I’ve read The Cloud of Unknowing numerous times since I first encountered Ira Progoff’s translation of this classic guide to spiritual experience written in the 14th century. The book occupies a special place among other spiritual classics in my library. I have always found the title fascinating for I think it describes our human perplexity in all matters of life. We just don’t know anything for sure! Absolute proof, says A. N. Whitehead, is not given to finite minds. We live under the cloud of unknowing anything for sure.
Some will say that natural science provides certainty and absolute proof, but this, as Elton Trueblood writes, “is simply one of the superstitions of our age. We have, of course, high probability, but that is a different matter.” Blaise Pascal asked his fellow scientists, “Who has demonstrated that there will be a tomorrow, and that we shall die?” He knew that all science depends upon assumptions which are incapable of proof.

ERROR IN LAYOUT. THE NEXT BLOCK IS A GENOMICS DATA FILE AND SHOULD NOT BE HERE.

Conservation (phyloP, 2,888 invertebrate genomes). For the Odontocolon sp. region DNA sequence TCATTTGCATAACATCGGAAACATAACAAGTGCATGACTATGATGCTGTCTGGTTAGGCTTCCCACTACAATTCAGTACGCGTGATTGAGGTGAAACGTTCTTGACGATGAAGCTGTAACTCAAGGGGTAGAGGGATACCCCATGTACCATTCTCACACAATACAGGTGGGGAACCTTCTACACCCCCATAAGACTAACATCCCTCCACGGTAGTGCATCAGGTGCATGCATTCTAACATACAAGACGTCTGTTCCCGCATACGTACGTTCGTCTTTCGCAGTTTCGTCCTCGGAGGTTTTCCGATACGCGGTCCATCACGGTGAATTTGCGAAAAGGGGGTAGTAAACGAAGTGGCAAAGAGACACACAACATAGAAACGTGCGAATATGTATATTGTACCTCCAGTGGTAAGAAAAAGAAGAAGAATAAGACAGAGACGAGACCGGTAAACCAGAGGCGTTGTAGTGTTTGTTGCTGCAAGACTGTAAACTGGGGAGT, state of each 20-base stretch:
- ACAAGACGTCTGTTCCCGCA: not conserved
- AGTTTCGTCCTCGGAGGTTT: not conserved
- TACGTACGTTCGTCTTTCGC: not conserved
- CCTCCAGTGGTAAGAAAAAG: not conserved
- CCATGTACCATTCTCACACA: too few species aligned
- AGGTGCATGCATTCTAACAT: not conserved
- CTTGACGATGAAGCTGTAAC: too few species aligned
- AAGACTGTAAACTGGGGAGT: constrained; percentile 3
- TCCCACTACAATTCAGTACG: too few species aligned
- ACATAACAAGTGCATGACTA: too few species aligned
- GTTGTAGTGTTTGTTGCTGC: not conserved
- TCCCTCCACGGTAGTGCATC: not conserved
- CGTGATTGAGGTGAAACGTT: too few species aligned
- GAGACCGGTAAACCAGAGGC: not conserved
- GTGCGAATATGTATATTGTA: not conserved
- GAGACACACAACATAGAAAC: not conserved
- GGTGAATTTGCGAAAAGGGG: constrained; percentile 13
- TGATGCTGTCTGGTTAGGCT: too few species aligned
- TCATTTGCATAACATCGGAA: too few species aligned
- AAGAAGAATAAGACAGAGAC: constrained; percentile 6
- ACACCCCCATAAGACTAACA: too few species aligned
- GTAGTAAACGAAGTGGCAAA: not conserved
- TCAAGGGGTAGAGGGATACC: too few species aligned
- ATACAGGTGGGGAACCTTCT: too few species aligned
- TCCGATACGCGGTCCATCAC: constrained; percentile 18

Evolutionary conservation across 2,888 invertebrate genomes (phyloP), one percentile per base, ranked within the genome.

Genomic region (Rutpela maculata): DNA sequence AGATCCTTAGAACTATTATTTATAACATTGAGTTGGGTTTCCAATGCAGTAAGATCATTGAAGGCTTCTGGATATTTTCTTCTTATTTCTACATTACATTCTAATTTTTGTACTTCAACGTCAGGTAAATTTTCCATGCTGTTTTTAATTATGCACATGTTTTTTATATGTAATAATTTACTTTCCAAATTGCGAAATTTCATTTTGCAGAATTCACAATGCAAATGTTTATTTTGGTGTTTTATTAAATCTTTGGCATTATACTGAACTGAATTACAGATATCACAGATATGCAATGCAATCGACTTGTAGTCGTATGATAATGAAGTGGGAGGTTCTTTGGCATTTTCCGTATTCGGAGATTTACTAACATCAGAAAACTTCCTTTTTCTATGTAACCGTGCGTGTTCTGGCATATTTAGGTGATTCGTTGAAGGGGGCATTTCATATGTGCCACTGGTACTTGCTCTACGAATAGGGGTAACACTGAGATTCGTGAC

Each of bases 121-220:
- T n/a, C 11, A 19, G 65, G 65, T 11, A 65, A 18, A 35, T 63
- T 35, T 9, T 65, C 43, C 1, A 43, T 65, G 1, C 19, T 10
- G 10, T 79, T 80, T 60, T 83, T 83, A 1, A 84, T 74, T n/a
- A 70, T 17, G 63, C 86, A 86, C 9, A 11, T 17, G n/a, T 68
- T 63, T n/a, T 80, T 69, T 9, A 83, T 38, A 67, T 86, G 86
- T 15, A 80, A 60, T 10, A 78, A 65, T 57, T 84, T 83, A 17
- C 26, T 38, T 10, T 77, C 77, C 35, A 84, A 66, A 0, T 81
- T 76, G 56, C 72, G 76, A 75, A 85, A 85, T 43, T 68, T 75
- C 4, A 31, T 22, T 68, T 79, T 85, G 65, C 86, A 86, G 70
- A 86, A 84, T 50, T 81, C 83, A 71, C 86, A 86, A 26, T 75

This lack of certainty doesn’t mean that we give up the effort to believe—whether we are considering the existence of God or the existence of atoms. We can’t support anything perfectly, but we can gather significant evidence (the primary criterion and standard of evaluation of scientific theory is evidence, not proof). Somewhere I read this quip, “Proofs are not the currency of science.” The oft-stated phrase “God cannot be proved” suggests that reason (and evidence) have nothing to do with one's belief in the existence of God—it is simply a matter of faith. We could also say, “Global Warming cannot be proved,” or “the existence of atoms cannot be proved.” It is all a matter of what you believe (where you place your faith). There is evidence for the existence of God, there is evidence of global warming, and evidence for the existence of atoms. Whether we accept or believe the evidence available to us is another matter. We do not possess, as finite beings, absolute proof or certainty about anything.
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